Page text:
across" (Roger Smith, CEO of General Motors, cited by Person, 2009)

Researches and studies have been made on the number of companies using the BSC. The Advanced Performance Institute (API) indicate that "the Gartner Group suggests that over 50% of large US firms had adopted the BSC by the end of 2000. A study by Bain & Company finds that about 44% of organizations in North America use the BSC". By 2004, Bain and Company estimated that there were about 57% of global companies utilizing the BSC. Some of the large corporations that have been known to use the BSC are IBM, AT & T, General Electric, Veolia Water North America, National Marrow Donor Program (USA), Citigroup, US Army Medical, Hilton Hotels Corporation Worldwide (USA) and Ricoh Corporation (USA). Other US government agencies known for using the BSC are the Defense Financial Accounting Service and the Federal Aviation Administration Logistics Center. This proves flexibility that the BSC can be used by varying organizations.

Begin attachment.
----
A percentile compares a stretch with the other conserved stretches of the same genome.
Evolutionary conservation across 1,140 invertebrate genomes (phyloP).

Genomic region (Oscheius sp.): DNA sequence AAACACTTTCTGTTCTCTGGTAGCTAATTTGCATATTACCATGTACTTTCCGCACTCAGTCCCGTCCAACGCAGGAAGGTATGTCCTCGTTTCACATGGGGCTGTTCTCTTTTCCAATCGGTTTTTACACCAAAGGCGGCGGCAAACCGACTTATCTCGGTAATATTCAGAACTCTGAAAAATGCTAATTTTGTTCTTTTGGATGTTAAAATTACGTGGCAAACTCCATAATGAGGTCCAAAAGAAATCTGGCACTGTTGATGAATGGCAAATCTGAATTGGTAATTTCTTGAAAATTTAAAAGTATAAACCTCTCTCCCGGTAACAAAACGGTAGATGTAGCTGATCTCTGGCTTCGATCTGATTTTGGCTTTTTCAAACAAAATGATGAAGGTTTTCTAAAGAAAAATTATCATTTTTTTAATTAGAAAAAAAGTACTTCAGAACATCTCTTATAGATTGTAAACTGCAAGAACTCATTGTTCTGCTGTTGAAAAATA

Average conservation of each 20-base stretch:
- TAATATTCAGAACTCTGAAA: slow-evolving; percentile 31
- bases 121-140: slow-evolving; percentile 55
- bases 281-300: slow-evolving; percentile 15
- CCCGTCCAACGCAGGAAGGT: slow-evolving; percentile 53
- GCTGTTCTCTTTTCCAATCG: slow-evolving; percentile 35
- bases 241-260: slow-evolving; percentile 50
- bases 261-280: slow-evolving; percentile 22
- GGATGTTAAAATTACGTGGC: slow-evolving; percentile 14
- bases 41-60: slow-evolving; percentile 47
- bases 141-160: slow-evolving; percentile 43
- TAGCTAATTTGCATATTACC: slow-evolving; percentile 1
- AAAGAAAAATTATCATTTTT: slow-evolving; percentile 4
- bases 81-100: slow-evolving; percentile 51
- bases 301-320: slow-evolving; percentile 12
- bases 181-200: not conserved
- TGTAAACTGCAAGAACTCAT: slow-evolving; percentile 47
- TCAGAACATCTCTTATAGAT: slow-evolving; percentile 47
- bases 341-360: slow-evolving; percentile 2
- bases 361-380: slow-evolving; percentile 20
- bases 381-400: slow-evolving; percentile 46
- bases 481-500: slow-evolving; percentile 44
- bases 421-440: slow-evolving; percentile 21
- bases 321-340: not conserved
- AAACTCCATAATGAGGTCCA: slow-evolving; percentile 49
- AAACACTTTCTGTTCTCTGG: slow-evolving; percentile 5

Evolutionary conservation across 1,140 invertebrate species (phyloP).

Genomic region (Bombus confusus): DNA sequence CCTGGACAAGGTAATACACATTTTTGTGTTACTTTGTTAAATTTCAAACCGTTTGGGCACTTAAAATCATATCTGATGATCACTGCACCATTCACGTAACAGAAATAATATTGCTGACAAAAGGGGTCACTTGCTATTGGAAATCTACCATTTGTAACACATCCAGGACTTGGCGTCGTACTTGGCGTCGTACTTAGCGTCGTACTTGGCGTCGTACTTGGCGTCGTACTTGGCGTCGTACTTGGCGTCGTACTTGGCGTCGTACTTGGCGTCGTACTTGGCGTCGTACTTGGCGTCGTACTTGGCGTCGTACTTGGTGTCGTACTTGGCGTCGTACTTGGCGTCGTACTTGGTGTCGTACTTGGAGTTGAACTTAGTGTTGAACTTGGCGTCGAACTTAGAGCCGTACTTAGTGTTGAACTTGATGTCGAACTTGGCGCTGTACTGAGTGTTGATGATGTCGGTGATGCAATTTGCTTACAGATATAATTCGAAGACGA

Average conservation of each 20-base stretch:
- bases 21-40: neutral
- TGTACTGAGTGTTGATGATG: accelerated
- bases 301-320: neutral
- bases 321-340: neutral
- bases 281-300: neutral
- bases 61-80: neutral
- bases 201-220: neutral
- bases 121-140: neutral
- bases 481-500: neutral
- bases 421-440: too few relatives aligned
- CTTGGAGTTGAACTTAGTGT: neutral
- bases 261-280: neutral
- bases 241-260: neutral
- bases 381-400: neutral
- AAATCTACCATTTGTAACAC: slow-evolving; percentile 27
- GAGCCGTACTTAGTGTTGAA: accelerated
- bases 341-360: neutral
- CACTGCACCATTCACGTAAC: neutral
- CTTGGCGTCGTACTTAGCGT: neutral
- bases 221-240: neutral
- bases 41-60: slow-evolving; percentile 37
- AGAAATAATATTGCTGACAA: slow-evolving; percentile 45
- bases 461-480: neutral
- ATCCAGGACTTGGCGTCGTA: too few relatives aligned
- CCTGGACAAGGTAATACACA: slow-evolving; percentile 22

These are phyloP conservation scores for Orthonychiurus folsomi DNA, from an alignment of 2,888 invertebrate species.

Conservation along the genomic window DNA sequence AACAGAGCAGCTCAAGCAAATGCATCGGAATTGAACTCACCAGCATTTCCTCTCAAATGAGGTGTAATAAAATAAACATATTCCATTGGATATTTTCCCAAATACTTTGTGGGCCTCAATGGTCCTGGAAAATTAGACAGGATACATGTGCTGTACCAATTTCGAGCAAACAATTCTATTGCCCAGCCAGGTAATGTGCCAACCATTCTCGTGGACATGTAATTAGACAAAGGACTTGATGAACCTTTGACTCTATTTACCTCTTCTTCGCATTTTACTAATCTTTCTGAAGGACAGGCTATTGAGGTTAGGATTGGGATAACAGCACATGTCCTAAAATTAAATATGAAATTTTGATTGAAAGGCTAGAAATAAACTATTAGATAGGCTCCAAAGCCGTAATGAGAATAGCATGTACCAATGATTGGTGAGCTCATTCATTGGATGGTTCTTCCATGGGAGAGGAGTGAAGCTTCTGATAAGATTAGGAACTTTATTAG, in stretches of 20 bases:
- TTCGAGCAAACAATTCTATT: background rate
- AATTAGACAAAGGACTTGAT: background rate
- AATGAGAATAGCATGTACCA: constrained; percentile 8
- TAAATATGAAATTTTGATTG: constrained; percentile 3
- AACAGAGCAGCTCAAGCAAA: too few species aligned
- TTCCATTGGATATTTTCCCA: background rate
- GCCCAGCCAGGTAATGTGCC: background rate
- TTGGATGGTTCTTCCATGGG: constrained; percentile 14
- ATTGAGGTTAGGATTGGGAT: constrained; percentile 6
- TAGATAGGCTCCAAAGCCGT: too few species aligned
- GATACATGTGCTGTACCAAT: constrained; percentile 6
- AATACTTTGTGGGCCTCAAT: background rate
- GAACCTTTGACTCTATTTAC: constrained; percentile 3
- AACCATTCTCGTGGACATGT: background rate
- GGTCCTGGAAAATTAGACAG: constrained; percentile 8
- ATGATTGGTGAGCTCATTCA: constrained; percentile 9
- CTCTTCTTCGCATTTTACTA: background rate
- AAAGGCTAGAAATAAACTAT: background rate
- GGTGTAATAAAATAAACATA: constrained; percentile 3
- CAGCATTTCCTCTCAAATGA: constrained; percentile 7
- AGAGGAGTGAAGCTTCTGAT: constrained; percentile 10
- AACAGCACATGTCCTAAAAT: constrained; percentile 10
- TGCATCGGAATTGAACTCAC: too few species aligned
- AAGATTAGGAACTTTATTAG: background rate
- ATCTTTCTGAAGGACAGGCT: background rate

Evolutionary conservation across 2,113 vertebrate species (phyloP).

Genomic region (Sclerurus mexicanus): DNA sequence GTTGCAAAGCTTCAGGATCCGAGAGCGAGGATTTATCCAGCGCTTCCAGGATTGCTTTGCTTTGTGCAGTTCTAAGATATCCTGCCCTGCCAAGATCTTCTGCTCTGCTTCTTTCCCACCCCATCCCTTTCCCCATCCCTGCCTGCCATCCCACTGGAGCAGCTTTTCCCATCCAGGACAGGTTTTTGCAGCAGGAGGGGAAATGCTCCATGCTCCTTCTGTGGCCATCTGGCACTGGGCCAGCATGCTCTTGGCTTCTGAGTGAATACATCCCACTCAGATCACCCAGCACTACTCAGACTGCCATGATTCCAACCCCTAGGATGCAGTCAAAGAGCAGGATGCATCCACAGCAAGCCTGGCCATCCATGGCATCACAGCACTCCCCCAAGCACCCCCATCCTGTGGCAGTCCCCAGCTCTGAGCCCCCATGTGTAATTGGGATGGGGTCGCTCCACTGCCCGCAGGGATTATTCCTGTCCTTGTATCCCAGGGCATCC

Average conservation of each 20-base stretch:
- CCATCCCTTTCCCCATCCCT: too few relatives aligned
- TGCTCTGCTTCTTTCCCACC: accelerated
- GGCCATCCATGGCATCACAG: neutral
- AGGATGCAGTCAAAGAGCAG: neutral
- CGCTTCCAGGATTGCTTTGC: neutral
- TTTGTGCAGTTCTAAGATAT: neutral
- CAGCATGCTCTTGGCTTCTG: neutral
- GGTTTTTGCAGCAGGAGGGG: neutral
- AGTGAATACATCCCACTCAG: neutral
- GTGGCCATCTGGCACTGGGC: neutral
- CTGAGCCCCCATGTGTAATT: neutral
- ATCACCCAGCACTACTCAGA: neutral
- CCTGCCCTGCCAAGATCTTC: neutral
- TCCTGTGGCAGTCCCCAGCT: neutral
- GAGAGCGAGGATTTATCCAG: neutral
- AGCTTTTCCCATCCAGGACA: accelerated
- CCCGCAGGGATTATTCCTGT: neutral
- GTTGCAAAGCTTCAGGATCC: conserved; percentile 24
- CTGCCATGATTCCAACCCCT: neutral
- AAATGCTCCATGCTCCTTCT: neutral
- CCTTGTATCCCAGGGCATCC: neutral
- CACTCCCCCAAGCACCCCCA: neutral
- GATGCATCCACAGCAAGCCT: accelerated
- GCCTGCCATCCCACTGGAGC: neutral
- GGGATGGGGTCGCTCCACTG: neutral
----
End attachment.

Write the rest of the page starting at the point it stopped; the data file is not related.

BSC stresses on the importance of strategic planning. The definition of strategy is:

"… the direction and scope of an organization over the long term: ideally, which

matches its resources to the changing environment and in particular its market,

customers or clients so as to meet stakeholder expectations."

(Johnson and Scholes, 1993: 10)

Kaplan and Norton (1996) conclude that when objectives and measures are rightly identified and matched, BSC can be successfully implemented. Otherwise, investments, time and energies on BSC would only go waste. It is seen from the above that the BSC is a flexible methodology as it can be used by different organizations, be they large corporations, government sectors, non-profit organizations or small and medium companies. The BSC encompasses a wide magnitude of different measures that of external - market share, product sales, customer satisfaction etc, to internal measures of reduction in production time and wastage, employee learning and growth etc.

The fact that the BSC encompasses four different domains of an organization means that time is needed to communicate inter-department and to arrive with a well-defined strategy for the organization and again time is needed for these strategic plans to be successfully implemented. The BSC can be used, and have been used as a short-term measure. However, its effectiveness lies in the fact that it is a long-term methodology.